Teva gains FDA approval for three-times-a-week Copaxone

Biosimilars/News | Posted 14/02/2014 post-comment0 Post your comment

Teva Pharmaceutical Industries (Teva) announced on 28 January 2013 the generics giant had gained US Food and Drug Administration (FDA) for a new formulation of its blockbuster multiple sclerosis drug Copaxone (glatiramer acetate).


FDA has approved Teva’s supplemental new drug application (sNDA) for a three-times-a-week version of Copaxone (40 mg/mL), which will allow for a less frequent dosing regimen administered subcutaneously for patients with relapsing forms of multiple sclerosis.

The new Copaxone formulation reduces the number of injections by 60%. The company quotes Omar Khan, Professor of Neurology and Chair of the Department of Neurology, Wayne State University School of Medicine, who says that this ‘is a significant advancement for [US] patients’ who ‘can now benefit from an improved dosing regimen without compromising the known benefits of Copaxone’.

The FDA approval is based on data from the phase III Glatiramer Acetate Low-frequency Administration (GALA) study of more than 1,400 patients, which showed that a 40 mg/mL dose of Copaxone administered subcutaneously three-times-a-week significantly reduced relapse rates at 12 months and demonstrated a favourable safety and tolerability profile in patients with relapsing-remitting multiple sclerosis.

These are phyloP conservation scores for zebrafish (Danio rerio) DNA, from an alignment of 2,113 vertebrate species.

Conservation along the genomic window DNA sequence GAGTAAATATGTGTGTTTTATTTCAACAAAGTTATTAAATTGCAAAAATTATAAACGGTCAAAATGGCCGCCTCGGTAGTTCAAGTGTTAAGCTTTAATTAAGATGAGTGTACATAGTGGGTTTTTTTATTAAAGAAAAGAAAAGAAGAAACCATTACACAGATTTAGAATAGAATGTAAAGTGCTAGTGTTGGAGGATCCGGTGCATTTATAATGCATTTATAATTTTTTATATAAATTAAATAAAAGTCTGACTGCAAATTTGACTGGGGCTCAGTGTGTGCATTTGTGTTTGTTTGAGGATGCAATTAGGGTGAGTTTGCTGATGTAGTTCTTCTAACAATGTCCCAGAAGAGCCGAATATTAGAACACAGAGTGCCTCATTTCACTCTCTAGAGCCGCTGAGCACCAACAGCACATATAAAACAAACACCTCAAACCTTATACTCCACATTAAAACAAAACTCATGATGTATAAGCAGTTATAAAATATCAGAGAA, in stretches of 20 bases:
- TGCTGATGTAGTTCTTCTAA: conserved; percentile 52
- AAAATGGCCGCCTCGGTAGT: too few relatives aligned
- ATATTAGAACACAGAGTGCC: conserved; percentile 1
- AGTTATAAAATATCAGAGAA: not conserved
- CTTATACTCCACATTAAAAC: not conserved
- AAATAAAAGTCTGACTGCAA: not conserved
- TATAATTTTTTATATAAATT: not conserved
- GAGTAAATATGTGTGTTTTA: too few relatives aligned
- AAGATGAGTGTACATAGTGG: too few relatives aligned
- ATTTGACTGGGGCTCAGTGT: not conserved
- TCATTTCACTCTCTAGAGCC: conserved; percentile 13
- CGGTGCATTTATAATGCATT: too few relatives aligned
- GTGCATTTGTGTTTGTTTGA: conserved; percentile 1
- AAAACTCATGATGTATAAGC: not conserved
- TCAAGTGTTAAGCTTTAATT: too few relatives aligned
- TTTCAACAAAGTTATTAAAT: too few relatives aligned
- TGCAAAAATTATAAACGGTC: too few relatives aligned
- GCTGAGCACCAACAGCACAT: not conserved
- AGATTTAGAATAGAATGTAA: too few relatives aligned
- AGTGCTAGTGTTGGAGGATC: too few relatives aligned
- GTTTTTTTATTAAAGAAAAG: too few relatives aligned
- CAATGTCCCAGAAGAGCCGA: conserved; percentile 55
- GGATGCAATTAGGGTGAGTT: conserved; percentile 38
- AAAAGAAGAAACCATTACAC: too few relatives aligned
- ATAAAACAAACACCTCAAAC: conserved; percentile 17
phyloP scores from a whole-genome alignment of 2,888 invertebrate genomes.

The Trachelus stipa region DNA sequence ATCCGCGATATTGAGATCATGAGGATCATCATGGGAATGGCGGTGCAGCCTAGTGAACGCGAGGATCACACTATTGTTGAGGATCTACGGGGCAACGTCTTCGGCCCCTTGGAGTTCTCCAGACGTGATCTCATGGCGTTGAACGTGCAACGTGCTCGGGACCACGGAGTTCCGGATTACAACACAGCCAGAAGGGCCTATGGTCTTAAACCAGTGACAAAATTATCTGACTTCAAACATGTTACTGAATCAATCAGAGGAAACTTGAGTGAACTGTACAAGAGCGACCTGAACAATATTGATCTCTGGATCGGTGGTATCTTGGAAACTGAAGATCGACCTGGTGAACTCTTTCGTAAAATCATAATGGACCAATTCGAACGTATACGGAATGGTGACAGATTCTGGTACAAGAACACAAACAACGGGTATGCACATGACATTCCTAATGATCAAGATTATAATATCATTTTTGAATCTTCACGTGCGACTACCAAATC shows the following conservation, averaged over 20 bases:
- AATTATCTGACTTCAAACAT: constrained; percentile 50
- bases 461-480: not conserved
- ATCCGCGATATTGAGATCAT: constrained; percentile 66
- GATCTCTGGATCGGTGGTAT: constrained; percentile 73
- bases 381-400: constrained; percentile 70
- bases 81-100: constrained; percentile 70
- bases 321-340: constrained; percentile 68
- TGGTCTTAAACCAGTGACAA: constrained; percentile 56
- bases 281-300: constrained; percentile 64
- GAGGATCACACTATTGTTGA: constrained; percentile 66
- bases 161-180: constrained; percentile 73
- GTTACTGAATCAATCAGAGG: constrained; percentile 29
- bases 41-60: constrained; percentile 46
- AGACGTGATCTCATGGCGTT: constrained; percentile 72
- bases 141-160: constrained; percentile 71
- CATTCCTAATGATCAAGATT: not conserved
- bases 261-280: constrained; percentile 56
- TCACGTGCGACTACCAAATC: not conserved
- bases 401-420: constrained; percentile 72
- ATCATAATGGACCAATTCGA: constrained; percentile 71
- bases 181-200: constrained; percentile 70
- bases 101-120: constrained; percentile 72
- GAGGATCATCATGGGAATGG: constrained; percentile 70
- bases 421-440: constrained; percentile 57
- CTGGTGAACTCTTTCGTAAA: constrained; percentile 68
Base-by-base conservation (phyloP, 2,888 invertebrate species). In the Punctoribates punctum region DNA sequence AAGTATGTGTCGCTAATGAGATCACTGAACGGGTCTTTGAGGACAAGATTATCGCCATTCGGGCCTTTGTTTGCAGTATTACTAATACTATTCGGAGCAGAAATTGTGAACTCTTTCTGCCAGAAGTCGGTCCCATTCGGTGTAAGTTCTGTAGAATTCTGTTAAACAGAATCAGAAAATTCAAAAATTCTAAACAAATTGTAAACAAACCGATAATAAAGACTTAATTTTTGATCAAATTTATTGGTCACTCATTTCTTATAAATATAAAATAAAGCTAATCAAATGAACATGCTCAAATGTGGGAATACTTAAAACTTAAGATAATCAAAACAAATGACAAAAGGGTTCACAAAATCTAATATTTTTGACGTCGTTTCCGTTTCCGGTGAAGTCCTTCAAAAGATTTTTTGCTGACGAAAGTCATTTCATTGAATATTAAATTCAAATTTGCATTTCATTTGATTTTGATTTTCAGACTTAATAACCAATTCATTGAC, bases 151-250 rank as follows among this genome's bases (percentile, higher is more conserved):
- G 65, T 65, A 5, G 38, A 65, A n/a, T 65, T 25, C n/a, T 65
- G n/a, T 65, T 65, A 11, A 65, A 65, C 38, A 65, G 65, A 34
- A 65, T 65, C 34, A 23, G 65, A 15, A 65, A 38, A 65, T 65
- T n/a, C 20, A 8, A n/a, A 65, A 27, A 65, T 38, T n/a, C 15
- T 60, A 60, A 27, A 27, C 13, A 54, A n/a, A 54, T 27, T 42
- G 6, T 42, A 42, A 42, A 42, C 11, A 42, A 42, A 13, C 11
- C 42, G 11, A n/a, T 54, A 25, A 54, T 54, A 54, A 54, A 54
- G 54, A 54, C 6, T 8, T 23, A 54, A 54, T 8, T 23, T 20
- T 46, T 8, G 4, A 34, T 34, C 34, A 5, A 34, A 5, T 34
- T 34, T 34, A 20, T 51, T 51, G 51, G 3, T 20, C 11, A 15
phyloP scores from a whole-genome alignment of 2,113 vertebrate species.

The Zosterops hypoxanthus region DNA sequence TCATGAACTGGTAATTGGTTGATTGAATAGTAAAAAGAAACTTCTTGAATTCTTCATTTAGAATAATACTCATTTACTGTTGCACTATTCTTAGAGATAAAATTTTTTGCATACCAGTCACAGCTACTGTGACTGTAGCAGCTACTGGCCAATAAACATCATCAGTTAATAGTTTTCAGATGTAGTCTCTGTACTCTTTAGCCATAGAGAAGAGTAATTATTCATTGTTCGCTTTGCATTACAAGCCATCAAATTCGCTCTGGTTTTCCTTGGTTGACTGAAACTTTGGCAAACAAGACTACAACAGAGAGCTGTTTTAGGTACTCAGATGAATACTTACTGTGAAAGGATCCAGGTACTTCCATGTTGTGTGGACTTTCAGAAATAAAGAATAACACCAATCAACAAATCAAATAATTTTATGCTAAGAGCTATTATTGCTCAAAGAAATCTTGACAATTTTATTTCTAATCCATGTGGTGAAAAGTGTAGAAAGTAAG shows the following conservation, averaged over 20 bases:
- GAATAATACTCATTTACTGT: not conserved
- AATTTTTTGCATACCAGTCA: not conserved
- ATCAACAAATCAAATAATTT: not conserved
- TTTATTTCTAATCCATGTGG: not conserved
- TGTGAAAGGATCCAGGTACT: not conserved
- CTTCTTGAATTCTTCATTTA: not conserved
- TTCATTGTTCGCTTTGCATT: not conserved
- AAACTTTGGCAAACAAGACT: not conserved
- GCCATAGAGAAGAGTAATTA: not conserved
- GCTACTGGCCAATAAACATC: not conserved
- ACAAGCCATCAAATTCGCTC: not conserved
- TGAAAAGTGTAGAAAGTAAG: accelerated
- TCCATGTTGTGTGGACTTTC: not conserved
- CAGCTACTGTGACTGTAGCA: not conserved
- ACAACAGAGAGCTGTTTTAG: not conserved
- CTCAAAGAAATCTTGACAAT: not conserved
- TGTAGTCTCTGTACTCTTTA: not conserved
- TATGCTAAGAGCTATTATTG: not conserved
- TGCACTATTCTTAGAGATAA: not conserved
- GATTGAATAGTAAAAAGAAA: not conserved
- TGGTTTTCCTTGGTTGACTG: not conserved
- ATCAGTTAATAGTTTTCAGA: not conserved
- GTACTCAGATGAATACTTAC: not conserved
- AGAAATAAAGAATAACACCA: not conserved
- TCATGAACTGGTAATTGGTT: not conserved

The FDA approval comes as good news for Teva, who had several of its Copaxone patents invalidated by a US Federal Circuit Court of Appeals ruling, which could open the drug up to generics competition as early as May 2014 [1]. Although the company states that its daily Copaxone version (20 mg/mL) will continue to be available, it would be advantageous for the company to switch patients from daily to weekly Copaxone before generics of the daily version hit the market.

Copaxone is classified as a non-biological complex drugs (NBCD), but since there are currently no guidelines for ‘follow-on’ versions of NBCDs such drugs are approved under the generics pathway. Teva is also arguing that given the complexity of Copaxone the only way ‘to ensure the safety, efficacy and immunogenicity of any purported generic version of Copaxone would be through full-scale, placebo-controlled clinical trials with measured clinical endpoints (such as relapse rate) in RRMS [relapsing-remitting multiple sclerosis] patients’. They add that ‘differences between a proposed generic drug product and Copaxone could lead to immunogenic effects in patients’.

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1.  GaBI Online - Generics and Biosimilars Initiative. Teva loses fight against generic glatiramer acetate []. Mol, Belgium: Pro Pharma Communications International; [cited 2014 Feb 14]. Available from:

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Source: Teva

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